Progressive Research

More than ever before in history, technological development has changed our perception of the world. With mobile phones and email, we can communicate in an immediate way; there seems to be no distance, anymore. Physically one can live in isolation, while still being linked to the whole world. In this context, how will the contemporary city develop? Will there be a need for the physical city within an unreal world? How will architecture react to these developments? We have to do research; we have to analyze existing phenomena; we have to learn from new trends. On the other hand, we have to construct, hypothesize about strategies to develop a new environment that surfs on the discoveries of other disciplines. Thus, ‘Progressive Research’ could also mean to speculate on how to support new conditions–to invent a new city type on a new city-site within a new idea of ling-working-playing-shopping-relaxing-learning-communicating; to develop questions about the role architecture/urbanism should play in the future. What questions can be raised about infrastructure and its connection to our unreal world?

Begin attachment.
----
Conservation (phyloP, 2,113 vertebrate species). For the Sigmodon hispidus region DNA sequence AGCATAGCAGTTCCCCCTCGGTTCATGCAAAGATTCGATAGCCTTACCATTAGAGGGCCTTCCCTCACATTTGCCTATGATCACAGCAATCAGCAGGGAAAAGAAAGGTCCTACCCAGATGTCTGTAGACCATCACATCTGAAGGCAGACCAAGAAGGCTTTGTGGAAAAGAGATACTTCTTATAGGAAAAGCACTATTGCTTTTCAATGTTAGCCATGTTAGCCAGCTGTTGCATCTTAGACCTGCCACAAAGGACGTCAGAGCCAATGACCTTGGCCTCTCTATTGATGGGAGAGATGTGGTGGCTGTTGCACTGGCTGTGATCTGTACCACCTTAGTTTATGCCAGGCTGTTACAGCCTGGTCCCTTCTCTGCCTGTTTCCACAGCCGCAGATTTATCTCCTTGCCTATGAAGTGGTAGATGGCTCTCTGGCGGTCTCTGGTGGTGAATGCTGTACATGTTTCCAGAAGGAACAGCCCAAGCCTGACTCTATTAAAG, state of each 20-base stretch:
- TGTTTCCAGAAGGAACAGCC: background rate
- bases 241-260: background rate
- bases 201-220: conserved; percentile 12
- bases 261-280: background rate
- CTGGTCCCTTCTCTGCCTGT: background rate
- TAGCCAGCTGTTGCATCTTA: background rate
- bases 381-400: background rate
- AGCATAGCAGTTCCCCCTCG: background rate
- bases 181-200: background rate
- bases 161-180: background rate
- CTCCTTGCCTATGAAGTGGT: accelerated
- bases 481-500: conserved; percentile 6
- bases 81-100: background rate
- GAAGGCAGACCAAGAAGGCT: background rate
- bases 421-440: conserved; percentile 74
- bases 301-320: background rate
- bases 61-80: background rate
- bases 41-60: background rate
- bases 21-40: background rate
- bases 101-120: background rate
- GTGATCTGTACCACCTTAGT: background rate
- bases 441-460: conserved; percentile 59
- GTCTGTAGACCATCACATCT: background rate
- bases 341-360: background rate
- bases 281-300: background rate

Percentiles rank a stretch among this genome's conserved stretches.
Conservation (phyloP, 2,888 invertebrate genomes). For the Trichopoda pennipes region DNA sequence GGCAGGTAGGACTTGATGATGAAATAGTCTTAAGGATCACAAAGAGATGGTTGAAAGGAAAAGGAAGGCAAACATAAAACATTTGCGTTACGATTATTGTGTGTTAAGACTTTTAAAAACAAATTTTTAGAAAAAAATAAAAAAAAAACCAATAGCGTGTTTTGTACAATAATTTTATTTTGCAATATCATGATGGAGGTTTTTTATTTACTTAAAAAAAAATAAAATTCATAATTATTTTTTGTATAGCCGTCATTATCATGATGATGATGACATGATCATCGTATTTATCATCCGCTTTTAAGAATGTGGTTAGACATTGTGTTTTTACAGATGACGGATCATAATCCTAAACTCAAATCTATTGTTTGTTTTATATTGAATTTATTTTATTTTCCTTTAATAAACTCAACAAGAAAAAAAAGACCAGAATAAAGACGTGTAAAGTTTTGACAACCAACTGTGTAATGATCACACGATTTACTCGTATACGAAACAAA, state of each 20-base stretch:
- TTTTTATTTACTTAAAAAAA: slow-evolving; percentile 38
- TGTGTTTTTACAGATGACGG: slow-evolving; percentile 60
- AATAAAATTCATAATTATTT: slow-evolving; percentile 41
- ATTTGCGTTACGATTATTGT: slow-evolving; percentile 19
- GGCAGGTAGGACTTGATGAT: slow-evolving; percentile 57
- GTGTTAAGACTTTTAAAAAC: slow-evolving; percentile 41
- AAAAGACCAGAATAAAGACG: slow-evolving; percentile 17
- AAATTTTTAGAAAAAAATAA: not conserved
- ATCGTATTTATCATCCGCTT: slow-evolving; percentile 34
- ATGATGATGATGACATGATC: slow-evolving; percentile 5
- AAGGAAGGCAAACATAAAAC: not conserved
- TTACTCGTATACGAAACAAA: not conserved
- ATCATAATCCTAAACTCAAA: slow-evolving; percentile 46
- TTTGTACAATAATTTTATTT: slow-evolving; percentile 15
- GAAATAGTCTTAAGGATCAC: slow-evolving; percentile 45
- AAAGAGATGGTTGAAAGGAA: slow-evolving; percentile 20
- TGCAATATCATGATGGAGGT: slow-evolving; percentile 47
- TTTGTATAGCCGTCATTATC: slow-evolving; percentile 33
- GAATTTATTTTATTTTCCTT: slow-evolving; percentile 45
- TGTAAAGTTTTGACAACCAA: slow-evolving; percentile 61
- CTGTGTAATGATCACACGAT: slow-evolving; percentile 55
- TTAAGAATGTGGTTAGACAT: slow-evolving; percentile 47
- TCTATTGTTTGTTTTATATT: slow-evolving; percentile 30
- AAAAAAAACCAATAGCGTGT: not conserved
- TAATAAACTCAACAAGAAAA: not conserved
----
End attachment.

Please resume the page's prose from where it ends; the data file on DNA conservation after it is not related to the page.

Will the airport be relevant in the future city or will we develop a new city-type whose scale is more related to the space shuttle, where we can no longer distinguish individual buildings. These questions have to be raised in a time when the Netherlands is still building 100,000 sing family homes each year outside its existing cities. The Berlage’s Institute’s new PhD program, entitled Progressive Research, aims to investigate the strategies necessary for development of the future living. How will the first city on the Moon operate; what program will it contain? What is the future of cites like New York, Berlin, and Milan? What will be the role of the car, one of the most exciting inventions of the twentieth century, in a new city? What will be the role of tourism? What will be the role of The Night Watch by Rembrandt or the Red Light District for Amsterdam; of shopping for Singapore; or the beach condition for Hawaii? 

Wiel Arets, Hunch No. 3, The Berlage Institute, 2001, pp. 16